NEWS Additional pandemic food stamp benefits expire in March


The Families First Coronavirus Response Act allows states to apply for emergency grants for families participating in SNAP. As a result, ODJFS has been providing emergency grants to SNAP families since March 2020. Congress recently passed the 2023 Consolidated Appropriations Act, which ended the program.

The pandemic is largely over, but the fallout continues, and Gilbert said, “we just don’t know” how bad it will be for Butler County residents.

“Emergency grants are always temporary, but we still know it upsets recipients who depend on additional food assistance,” Gilbert said. “Especially as we look at high inflation and high costs.”

Grants began in March 2020, and through December, Butler County residents have received a total of $309.7 million in food stamp benefits, $121 million of which came from COVID benefits. Overall, Butler County spent $49.8 million on food stamps in 2019, jumping to $81.1 million in 2020 and $113.1 million in 2021.

Terry Perdue, executive director of Shared Harvest Foodbank, said rising food costs will exacerbate the difficulties posed by supplemental food stamps that are disappearing. He said he had just spent more than $200,000 on food, “which is not something we normally do, out of expectations.”

“One of the things we’ve been tracking for the past year is the increase in food costs, which means less food is available to these families, which forces them to come to our network of pantries,” Perdue said. “What this does for us at Shared Harvest is that we have to plan for our anticipated needs, which means we’ll be asking our funders for more food to mitigate that growth. That’s been a challenge.”

Relaxed Medicaid COVID-19 pandemic rules were also removed. At the height of the pandemic, Gilbert’s office did not allow dequalification of Medicaid recipients due to changes in circumstances, such as increased income or other variables.

Gilbert previously said in April 2020 that they had about 89,000 people using Medicaid pandemic benefits, compared to 106,000 in April last year.

exploreFood stamps and Medicaid pandemic relief benefits could extend into fall

“Medicaid will also be eliminated, but we’re still waiting for some guidance from the federal government on how to roll it out,” Gilbert said.

That, she said, could force her staff to “re-determine people’s eligibility” for Medicaid benefits.

The biggest impact will be on their food stamp customers, as greater benefits have become commonplace, she said.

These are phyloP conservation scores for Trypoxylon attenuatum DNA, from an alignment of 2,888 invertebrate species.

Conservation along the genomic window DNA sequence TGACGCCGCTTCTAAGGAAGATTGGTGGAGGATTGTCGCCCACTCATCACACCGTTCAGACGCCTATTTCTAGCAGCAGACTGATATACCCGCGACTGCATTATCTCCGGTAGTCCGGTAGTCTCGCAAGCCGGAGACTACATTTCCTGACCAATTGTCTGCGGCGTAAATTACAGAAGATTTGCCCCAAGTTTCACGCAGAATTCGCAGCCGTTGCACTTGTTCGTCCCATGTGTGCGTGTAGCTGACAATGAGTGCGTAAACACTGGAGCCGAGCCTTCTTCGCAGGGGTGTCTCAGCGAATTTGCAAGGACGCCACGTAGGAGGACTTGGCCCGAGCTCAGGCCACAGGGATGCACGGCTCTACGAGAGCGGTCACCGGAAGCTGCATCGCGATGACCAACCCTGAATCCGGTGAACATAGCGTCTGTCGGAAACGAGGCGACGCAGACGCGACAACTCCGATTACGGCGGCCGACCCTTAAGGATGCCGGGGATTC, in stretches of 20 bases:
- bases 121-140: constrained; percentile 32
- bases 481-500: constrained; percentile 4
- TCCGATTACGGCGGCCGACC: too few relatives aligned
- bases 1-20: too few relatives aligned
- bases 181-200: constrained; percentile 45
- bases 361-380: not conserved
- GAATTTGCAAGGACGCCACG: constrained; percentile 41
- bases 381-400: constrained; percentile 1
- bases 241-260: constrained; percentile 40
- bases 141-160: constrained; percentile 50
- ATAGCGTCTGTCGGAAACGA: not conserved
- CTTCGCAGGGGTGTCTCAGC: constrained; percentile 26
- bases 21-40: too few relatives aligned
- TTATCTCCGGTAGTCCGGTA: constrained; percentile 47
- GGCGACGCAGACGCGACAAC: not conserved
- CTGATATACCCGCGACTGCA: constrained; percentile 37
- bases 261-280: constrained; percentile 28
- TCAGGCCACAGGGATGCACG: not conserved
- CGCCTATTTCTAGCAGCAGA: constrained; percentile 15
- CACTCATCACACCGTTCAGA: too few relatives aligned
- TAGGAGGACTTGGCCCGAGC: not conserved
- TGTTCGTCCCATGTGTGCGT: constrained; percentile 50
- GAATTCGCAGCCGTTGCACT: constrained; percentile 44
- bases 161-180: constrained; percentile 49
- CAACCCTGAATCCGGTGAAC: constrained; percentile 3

“I think given that they’ve been receiving and relying on this extra food assistance for the past three years, they’ve built it into their monthly budget,” Gilbert said. “So I think every bit is really important right now.”

She said counties and states have no control over the rollback of these pandemic benefits, but she urged people to take advantage of the services offered by her OhioMeansJobs unit for training and job search help. She also asked people to consider increasing their donations to various food pantries and other aid agencies.

The backlog of applications for emergency rental assistance is more evidence that help for those in need remains, an impact of the pandemic.

The county received $20.4 million in emergency rent and utility assistance from the federal government. Butler County Commissioners work with support agencies to encourage low-income families (SELF) to administer the program.

Before the holidays, executive director Jeffrey Diver told Journal-News that it had provided $15.3 million to 2,472 needy families with the commission’s federal funds and $7.8 million to 2,346 families with other grants they had received.

Because they were inundated with new applications — the December backlog was about 450 — they had to pause accepting new applications again while helping those facing possible deportation.

The issue of food stamps is also tricky, Diver said.

“The concern is that any time support for low-income individuals and families is withdrawn, the question is how to make up for the additional support,” Diver said. “For many hard-working families, there is no choice but to work multiple jobs or long hours to support their families.”

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